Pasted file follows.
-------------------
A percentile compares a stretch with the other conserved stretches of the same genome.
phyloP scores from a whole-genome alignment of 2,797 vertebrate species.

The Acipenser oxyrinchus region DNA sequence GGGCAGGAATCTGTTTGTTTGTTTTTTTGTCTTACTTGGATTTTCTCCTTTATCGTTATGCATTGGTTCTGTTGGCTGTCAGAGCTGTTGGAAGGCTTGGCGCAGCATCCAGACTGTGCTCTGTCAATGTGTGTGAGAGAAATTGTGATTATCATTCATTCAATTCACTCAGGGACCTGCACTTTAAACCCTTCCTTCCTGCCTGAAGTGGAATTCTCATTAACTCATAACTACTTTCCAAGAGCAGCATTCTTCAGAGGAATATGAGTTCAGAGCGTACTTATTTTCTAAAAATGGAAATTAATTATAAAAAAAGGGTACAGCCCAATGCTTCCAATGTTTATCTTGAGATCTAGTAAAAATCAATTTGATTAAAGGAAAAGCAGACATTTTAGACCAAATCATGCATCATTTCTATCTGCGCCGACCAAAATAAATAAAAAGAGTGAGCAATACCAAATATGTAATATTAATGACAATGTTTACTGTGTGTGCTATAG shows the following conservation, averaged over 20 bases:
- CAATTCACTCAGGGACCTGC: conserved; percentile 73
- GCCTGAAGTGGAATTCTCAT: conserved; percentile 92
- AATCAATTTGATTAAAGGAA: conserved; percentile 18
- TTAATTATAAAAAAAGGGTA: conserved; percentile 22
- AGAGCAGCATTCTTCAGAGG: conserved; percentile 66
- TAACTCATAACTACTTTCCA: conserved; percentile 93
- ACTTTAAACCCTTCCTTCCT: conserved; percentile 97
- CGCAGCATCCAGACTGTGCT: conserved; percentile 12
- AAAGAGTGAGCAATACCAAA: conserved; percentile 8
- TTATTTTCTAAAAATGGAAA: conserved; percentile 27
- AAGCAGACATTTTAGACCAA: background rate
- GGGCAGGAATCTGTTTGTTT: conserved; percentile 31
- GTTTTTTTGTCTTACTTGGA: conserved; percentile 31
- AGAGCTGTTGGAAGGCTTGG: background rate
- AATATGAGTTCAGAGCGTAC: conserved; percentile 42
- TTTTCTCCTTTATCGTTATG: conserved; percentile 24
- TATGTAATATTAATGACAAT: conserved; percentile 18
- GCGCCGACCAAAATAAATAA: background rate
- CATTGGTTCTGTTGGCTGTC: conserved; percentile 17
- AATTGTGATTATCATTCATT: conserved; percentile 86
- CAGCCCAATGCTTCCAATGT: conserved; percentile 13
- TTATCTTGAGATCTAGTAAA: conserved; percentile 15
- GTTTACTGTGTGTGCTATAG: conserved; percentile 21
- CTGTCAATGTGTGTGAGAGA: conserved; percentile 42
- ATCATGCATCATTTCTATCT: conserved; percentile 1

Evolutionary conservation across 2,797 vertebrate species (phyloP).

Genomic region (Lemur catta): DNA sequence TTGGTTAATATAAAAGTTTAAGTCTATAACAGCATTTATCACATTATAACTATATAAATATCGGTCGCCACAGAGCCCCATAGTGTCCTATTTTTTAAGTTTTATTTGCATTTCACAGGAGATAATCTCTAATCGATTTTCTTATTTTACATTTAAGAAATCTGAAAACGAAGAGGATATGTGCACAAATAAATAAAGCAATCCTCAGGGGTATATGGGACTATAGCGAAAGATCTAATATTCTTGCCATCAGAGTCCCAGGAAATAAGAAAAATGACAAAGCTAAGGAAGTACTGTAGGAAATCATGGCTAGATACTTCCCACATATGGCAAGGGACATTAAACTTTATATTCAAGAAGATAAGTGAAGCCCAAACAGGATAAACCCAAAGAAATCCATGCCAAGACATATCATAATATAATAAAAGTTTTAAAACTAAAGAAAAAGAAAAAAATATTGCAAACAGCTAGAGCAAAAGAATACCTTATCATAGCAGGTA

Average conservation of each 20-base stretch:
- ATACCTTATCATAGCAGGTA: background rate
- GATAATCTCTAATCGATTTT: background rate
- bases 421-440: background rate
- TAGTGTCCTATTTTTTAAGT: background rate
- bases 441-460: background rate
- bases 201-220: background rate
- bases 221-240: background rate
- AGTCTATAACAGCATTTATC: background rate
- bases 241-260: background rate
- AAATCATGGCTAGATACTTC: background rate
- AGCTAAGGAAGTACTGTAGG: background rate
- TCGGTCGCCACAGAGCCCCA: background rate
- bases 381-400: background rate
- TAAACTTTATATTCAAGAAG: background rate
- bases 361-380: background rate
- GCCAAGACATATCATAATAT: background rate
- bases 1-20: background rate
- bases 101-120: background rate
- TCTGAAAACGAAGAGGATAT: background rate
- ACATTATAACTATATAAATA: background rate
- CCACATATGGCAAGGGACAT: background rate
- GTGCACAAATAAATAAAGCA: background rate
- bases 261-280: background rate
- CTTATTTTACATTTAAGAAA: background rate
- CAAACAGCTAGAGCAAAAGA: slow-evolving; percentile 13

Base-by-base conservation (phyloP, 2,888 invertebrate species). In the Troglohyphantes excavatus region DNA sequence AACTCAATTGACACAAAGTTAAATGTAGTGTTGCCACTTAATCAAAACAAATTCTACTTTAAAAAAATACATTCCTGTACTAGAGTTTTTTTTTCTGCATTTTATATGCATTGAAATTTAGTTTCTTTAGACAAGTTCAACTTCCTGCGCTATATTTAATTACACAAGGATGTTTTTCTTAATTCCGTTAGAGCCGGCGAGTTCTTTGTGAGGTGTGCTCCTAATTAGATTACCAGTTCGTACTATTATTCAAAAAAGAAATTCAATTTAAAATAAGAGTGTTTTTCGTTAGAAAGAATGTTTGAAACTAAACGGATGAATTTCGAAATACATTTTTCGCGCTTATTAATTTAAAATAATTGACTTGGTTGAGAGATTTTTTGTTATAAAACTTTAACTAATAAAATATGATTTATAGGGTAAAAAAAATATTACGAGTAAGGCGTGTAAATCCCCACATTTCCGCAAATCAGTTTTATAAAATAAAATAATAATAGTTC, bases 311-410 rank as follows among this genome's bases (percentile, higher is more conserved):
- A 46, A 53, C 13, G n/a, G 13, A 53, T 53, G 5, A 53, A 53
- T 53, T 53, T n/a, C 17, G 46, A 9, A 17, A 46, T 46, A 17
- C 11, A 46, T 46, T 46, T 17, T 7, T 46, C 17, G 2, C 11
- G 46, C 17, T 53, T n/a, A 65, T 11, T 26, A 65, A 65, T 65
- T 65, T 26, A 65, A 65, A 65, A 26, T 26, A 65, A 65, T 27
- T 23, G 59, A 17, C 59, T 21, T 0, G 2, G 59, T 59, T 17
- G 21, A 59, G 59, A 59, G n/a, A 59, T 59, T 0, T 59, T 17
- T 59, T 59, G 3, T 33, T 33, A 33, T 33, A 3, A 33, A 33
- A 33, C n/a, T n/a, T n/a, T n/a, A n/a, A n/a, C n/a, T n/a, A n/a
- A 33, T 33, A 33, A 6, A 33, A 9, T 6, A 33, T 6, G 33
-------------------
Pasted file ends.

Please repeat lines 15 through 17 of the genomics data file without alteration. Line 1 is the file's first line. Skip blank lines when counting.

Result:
- GGGCAGGAATCTGTTTGTTT: conserved; percentile 31
- GTTTTTTTGTCTTACTTGGA: conserved; percentile 31
- AGAGCTGTTGGAAGGCTTGG: background rate